Another feat of bio-engineering discussed in detail in the next story is embryo selection. The preference for sons leads to demographic crisis on a huge scale in McDonald's future India. Advances in medicine have made it fairly easy and relatively affordable to ensure the sex of a child. This practice results in a situation where there are as many as four men for every woman. An Eligible Boy (2008, Fast Forward 2, edited  by Lou Anders) is set in Delhi and describes Jasbir's search for a bride amid this fierce competition. Gender imbalance is already a problem in some parts of the world. It is scary to think how much medical science could contribute to this problem.

McDonald describes it as a market failure. Negative results for society if consumers blindly follow short term self interest. There is also a cultural component to it of course. The author mentions the effects on the caste system in the story. The role of artificial intelligence, McDonald refers to them as aeai, makes it something of a comedy. Two potential partners going through the paces, being directed every step of the way to ensure a successful outcome. Whether or not the partners are actually compatible becomes increasingly irrelevant.

The Little Goddess (Asimov's, June 2005) takes us to Nepal. A young girl exhibiting the 32 traits of perfection is taken away from her parents to grow up in a monastery. Until the time she first bleeds she is considered a goddess. Eventually the time comes when she has to go back to the outside world. The very trait that made her perfect in religious eyes, I suppose you could say she is autistic, makes it hard to settle back into society. A long search looking for her place in the world begins. I thought this was a rather unsettling story, not so much because of what the main character does, but more because of how society treats her. In a way we come full circle though, the main character regains her divinity in a way. Given the many Buddhist concepts used in the story, this structure fits it very well.

For his story The Djinn's Wife (Asimov's, July 2006)  McDonald received a Hugo and a BSFA for best novelette. The story largely deals with the impact of advanced artificial intelligence on society. A young dancer meets the powerful artificial intelligence A.J. Rao, serving as a diplomat in a water related conflict between Awadh and Bharat. Under severe diplomatic and economic pressure from the United States, many states have imposed restrictions on artificial intelligence and banned aeais as advanced as A.J. Rao entirely. Rao is an admirer of her art and romance blooms. Their marriage is gold for the gossip magazines, but it is not without its problems.

McDonald makes this story into an interesting parallel between aeais and Djinns, fusing history and technology. Aeais may be able to pass the Turing test almost all of the time, it doesn't necessarily make them human though. Undivided attention is an impossible concept for them. Their inability to fully understand the other's reality opens up a chasm between them. It isn't mentioned in the story but fear of advanced aeais seems to be partially rooted in fear of the other. In a way it is the same thing Kyle observes in the second story of the collection.

The final story in the collection is Vishnu at the Cat Circus. It is original to the collection and deals with the life of Vishnu. He is a Brahmin, a genetically engineered human who only ages half as fast as a normal man. Vishnu can expect a long healthy life and is gifted with superhuman memory and intelligence. He is the hope of his family but he is also their second son. His older brother is jealous and after an attempt to get rid of the rival they grow up separate. Vishnu tells his own story decades after the event in the novels. His life covers a lot of McDonald's future India's history. It gives the reader quite a bit of background. Even some stuff that is not mentioned in the novel. Life as a Brahmin is not easy. His intelligence far outpaces his physical development, leading to sexual frustrations during the teenage years. His mother may have high hopes for Vishnu, a shining career in politics, but he sees matters differently.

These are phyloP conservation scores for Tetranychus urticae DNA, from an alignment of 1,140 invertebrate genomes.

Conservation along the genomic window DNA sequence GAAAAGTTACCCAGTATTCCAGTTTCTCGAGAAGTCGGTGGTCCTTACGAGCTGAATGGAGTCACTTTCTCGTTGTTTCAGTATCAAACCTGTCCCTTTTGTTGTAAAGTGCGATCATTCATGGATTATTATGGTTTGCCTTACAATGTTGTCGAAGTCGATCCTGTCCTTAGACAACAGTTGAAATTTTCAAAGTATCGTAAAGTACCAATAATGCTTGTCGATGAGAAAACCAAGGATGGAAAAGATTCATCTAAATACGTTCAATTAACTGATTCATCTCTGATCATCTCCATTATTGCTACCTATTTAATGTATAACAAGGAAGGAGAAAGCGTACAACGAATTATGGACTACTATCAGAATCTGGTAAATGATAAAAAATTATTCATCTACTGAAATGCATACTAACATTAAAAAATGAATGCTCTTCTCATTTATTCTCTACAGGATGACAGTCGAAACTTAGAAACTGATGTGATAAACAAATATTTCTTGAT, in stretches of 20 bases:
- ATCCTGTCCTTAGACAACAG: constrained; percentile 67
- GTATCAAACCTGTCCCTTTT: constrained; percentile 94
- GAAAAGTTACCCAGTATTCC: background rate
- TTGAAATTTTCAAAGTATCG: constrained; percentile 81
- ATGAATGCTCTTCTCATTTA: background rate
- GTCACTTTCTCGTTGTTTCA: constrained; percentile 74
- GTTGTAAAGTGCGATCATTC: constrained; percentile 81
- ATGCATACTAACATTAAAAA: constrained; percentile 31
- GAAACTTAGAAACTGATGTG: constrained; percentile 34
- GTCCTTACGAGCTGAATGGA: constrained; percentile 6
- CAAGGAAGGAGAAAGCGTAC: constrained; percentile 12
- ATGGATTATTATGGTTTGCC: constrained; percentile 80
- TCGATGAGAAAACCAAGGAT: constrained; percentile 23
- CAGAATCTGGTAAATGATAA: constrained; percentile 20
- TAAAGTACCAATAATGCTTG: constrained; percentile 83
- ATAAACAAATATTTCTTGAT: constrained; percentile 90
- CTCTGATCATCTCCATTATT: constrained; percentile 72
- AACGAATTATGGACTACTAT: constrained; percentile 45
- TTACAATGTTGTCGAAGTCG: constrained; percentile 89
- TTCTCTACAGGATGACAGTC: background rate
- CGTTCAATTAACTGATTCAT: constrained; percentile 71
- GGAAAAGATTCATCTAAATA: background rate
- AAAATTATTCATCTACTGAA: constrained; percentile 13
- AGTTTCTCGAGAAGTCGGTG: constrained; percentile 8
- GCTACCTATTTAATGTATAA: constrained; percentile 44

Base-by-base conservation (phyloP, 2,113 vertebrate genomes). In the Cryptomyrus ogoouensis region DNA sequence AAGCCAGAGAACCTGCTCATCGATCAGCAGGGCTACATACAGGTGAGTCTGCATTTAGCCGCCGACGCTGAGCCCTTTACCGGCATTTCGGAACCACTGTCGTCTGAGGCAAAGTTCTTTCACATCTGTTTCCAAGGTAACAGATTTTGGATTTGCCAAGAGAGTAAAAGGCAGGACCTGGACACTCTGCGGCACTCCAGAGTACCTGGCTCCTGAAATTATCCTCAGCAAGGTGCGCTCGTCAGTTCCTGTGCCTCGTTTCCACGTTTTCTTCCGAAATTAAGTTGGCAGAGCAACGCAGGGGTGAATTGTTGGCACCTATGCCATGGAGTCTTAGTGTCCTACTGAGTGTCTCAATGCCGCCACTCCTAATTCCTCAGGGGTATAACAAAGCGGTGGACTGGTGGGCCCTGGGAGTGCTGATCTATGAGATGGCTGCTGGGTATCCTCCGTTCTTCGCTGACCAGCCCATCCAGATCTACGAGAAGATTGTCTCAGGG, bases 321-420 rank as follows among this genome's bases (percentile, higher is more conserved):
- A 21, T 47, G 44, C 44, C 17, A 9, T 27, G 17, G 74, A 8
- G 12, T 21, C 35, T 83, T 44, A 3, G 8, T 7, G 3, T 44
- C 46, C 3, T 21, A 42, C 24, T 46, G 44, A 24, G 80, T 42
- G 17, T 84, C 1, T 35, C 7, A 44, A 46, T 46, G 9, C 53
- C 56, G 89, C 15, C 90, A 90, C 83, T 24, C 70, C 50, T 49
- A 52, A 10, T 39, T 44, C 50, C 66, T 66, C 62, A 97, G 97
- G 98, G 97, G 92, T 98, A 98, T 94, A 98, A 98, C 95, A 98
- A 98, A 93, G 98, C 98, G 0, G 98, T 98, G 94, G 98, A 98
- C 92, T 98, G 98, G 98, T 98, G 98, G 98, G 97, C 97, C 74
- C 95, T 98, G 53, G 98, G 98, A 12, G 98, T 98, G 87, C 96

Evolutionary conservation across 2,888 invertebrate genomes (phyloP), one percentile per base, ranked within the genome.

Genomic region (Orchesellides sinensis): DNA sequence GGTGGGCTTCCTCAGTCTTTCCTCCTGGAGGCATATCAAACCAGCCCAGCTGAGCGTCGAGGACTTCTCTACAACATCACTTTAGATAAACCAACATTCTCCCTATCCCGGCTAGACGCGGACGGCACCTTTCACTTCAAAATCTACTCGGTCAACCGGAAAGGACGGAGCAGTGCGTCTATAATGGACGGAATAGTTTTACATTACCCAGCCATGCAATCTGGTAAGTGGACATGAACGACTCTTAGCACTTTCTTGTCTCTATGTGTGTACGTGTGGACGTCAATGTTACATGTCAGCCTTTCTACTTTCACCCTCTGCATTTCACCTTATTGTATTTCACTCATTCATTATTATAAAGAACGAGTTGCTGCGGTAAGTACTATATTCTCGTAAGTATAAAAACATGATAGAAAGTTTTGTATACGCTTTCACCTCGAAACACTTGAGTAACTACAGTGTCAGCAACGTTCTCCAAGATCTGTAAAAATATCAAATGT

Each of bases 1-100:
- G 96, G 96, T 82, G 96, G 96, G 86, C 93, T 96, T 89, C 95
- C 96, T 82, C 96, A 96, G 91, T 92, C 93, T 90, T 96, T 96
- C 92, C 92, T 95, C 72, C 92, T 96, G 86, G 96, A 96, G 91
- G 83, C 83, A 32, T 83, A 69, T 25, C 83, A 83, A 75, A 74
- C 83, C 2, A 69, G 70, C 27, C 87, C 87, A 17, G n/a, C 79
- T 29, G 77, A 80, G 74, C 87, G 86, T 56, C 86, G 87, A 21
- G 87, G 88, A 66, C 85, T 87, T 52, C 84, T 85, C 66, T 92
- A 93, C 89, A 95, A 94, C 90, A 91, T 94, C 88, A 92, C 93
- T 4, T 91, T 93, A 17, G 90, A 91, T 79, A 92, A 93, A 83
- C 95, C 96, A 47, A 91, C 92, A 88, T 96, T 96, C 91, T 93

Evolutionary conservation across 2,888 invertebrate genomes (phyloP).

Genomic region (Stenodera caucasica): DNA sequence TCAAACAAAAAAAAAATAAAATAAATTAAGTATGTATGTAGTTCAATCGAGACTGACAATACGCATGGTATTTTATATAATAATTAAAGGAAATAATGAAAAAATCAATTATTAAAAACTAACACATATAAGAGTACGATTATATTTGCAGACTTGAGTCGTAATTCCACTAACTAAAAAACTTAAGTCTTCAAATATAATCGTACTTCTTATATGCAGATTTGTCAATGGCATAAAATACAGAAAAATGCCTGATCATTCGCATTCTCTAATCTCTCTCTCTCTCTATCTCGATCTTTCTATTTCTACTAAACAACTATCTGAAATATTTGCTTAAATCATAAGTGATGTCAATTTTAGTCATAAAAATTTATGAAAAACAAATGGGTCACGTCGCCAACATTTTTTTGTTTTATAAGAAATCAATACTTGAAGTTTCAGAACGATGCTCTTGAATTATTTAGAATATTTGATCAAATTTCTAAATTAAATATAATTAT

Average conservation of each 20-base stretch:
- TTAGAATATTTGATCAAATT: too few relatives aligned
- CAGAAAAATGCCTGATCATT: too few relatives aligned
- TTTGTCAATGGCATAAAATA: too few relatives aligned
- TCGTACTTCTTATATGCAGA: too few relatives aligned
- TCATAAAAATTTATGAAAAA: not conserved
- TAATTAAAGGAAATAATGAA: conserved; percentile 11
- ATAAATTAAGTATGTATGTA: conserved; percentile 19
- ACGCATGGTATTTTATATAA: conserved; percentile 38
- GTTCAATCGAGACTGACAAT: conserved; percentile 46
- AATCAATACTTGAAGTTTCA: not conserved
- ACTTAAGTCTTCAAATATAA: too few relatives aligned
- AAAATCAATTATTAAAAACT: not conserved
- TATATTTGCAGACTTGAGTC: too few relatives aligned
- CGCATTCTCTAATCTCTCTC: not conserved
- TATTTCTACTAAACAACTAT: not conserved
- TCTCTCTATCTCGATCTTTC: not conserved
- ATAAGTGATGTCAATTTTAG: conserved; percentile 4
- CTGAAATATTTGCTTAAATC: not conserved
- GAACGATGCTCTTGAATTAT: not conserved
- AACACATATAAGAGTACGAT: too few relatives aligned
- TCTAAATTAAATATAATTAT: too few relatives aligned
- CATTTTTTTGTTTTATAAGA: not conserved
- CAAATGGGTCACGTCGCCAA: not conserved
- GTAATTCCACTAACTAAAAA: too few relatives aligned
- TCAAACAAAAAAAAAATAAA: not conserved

As Vishnu tries to lead his own life, technology passes him by though. Technological developments outpace humans who age at a normal speed. Soon it overtakes him and he must face up to the possibility that his kind is obsolete before his body has fully matured. Again a rather disturbing vision of what bio-engineering could do to society. I guess you could see this as an extreme version of what happens to normal humans. Technology is developing at such a phenomenal rate that some people have trouble keeping up, or simply do not care to. Vishnu makes these problems his own for a while. And then he is overtaken again. I wonder if McDonald meant for this story to be about ageing.

Cyberabad Days is not a light read. McDonald introduces a lot of technological concepts and deals with complex social issues. The setting will also not be familiar to many readers and McDonald stuffs is as many non English words, social, cultural and religious peculiarities and science fictional concepts as he can get away with. All of this put into relatively short works of fiction poses something of a challenge to the reader. It also makes Cyberabad Days an intense and immersive read. I thought the picture of India McDonald paints fascinating. The manner in which McDonald connects India's history and culture with futuristic technology is fascinating. It is as colourful and dramatic as the fictional soap opera Town and Country that is mentioned in just about every story, something McDonald's exuberant prose only reinforces. Although the city itself isn't important in the stories, the reference to Hyderabad, one of India's information technology centres, in the title of the collection is well chosen. The development of technology is of course highly speculative but the author does cover many of the challenges India, divided or not, will face in the coming decades. Not a light read, but definitely a rewarding one. If you haven't read River of Gods before tackling Cyberabad Days, you definitely will pick it up after finishing it.

Book Details
Title: Cyberabad Days
Author: Ian McDonald
Publisher: Pyr
Pages: 278
Year: 2009
Language: English
Format: Paperback
ISBN: 978-1-59102-699-0
First published: 2009